The Audience Questions Suspects in “Shear Madness” at Ivoryton

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shear Madness 1 -- Jonathan Steele
Patrick Noonan and Jordan Ahnquist. Photo by Jonathan Steele

By Karen Isaacs

It’s rare for a show to run decades – Phantom of the Opera and Chicago has done it on Broadway, The Fantasticks did it off-Broadway, The Mousetrap (by Agatha Christie) has it done it in London and Shear Madness has done it in both Boston and Washington, DC.

Now, Ivoryton Playhouse has brought this audience interactive mystery/comedy to Connecticut through Sunday, Oct. 6.

It is delightfully exaggerated fun.

The premise is simple – a hair salon operates in a building owned by a former concert pianist who lives upstairs. On this day, she is murdered. The question is “who did it?”

But while the premise is simple, the execution takes energy and talent. Three of the cast members have performed the show in other venues, but the entire cast is totally at ease with the mayhem that ensues.

One of the “gimmicks” of Shear Madness is that certain references in the show are changed to reflect the theater location. So here, the hair salon is in Ivoryton and there multiple references to local things including the Clinton outlet malls, Waterford, and more. Of course, the audience appreciated these references.

The second “gimmick” is that the audience is asked to help the detectives investigating the murder.

We have four suspects, each of whom was in the salon during the period of the murder. Yet each of them was out of sight of the others for some of the time. Tony is the owner of the salon though his skills do not seem very professional; he’s more interested in gossip. Barbara is another stylist whose physical attributes attract attention. Eddie Lawrence is a customer (or is he?) and Mrs. Shubert is a grand dame with society manners. Plus we have the two detectives. Actually initially we think they are customers: Mikey who is getting a shampoo and trim and later Nick who comes in for a shave. Neither service is provided very well.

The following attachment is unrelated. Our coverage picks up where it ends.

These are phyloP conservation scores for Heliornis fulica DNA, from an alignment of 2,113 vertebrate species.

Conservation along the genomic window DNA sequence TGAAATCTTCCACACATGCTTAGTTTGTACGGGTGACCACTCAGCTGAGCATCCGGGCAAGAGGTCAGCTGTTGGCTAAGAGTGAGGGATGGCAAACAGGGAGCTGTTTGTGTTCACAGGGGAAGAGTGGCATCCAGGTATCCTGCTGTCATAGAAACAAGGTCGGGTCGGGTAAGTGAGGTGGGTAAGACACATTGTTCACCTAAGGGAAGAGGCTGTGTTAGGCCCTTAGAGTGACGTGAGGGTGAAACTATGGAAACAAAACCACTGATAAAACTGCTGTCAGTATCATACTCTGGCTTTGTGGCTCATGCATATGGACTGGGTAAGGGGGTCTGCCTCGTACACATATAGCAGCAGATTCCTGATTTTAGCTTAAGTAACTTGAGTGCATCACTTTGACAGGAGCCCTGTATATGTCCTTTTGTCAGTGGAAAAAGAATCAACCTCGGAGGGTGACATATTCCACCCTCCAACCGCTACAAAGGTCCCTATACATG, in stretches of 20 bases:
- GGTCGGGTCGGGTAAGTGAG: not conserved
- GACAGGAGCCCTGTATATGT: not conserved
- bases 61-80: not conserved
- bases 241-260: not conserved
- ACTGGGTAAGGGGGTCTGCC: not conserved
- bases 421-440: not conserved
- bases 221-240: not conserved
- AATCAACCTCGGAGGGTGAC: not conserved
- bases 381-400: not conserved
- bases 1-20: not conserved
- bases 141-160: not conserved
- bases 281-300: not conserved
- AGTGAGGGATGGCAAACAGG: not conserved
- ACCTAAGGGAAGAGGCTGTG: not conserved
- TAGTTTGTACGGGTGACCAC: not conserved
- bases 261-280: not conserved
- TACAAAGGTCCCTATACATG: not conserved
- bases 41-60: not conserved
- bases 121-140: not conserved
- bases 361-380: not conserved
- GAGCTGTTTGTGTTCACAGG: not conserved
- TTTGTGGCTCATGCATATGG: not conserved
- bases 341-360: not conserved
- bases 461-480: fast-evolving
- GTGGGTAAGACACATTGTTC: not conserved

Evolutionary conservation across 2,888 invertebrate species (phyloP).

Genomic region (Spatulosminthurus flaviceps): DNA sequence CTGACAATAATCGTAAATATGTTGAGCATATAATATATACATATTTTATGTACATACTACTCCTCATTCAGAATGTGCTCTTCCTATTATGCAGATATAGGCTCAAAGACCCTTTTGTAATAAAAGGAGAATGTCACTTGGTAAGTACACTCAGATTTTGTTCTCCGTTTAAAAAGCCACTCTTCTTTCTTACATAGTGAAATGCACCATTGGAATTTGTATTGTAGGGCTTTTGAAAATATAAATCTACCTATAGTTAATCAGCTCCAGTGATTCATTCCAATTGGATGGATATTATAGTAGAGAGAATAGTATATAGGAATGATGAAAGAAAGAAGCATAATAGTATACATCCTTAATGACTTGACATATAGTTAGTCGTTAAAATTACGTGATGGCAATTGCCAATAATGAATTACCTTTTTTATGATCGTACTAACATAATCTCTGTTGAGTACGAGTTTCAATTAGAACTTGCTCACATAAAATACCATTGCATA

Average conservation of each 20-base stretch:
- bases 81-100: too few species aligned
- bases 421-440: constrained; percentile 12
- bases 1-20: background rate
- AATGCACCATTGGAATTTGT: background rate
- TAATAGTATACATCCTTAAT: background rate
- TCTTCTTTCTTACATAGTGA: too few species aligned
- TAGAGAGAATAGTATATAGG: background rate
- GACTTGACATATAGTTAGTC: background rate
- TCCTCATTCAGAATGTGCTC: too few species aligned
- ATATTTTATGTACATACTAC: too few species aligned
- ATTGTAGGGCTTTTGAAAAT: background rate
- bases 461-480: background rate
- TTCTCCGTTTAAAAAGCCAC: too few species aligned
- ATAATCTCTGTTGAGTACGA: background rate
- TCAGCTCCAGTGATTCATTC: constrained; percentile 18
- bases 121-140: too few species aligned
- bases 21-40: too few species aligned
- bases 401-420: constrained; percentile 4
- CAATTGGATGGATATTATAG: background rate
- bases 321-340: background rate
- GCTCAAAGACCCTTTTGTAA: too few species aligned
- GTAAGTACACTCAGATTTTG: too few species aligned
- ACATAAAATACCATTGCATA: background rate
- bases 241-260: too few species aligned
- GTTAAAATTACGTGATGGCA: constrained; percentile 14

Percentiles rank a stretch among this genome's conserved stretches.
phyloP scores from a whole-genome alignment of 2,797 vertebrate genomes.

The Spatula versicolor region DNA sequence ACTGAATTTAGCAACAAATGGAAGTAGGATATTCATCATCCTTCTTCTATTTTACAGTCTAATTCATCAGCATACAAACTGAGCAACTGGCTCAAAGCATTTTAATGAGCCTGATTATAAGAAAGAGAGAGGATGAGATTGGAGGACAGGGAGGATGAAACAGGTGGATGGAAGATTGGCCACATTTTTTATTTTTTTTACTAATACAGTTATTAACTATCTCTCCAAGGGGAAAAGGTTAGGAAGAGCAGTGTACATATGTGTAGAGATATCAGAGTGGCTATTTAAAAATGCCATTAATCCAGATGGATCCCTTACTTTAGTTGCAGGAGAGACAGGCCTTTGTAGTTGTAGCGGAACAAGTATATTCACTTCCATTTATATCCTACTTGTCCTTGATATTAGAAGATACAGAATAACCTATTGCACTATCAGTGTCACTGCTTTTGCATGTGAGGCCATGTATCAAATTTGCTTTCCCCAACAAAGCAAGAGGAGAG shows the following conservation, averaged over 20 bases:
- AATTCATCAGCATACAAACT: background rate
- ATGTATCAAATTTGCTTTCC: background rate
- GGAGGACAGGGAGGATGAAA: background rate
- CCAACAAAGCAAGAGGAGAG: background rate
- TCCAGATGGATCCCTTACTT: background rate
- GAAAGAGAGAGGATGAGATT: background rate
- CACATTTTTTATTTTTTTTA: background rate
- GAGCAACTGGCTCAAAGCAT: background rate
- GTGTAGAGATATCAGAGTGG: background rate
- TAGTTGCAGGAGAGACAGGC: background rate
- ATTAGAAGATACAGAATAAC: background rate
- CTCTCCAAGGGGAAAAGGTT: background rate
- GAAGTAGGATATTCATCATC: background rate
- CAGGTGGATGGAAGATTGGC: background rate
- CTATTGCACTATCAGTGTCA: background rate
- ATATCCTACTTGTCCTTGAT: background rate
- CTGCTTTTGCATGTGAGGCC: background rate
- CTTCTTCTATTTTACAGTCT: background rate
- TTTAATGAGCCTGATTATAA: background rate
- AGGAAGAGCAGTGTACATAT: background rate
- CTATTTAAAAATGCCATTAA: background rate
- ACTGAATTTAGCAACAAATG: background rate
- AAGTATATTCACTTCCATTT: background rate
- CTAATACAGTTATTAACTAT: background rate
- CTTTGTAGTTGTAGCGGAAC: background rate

The show depends heavily on physical humor – watching Tony absentmindedly creating a huge tower of shaving cream while he is talking – is funny. So is Nick’s reaction to a steaming hot towel.

Caricatures are also a major part of the show. Tony is gay and flamboyantly so. As played by Jordan Ahnquist, he exhibits just about every stereotypical gesture, expression and vocal tone. The same is true of Lisa McMillan as Mrs. Shubert the society matron. She has the lockjaw vocal mannerism that one who expect.

These go beyond stereotypes to comic representations. As Barbara, Siobhan Fitzgerald is voluptuous and sexy. Bill Mootos as Eddie is less of a caricature because his character is less definite; you wonder if he is a criminal, a business man, a blackmailer, or something else entirely.

As the two detectives, Patrick Noonan is hilarious as Nick O’Brien the detective in charge. He is funny as the customer (in the disguise of a hardhat) and also when he is in control of the madness during the investigation. He is assisted by Lee Harvey as Mikey, the junior detective.

The special fun of this show is the interaction and involvement with the audience. After the murder has been committed and the detectives have completed some preliminary questioning, Nick turns to the audience and asks them to point out things that were incorrect in the various statements by the others.

It is amazing how observant the audience members were at recalling small details. I almost suspected that some of the comments were planted, but I don’t think they were. Audience members contradicted statements or called attention to things the detectives had missed.

During an intermission (almost two thirds of the way through the two hour show), both Mikey and Nick are collecting questions and information from the audience.

The second act is mainly wrapping up the investigations. But even then the audience is involved. I can’t tell you who the murderer is even if I wanted to. Each night the audience votes and whomever gets the most votes is the murderer for that performance.

This production was directed Bob Lohrmann who is the resident director of the Washington, D.C. production as well as directing multiple productions throughout the US and Canada.

Daniel Nischan has created a salon that looks very realistic and even has running water. Elizabeth A.  Saylor’s costumes and wigs give just the right touch to the show.

It is silly, but it is so well structured that you see why it has run for decades.

Shear Madness is part farce, part mystery and part audience participation. For tickets visit Ivoryton Playhouse or call 860-787-7318.

This content is courtesy of Shore Publications and zip06.com.

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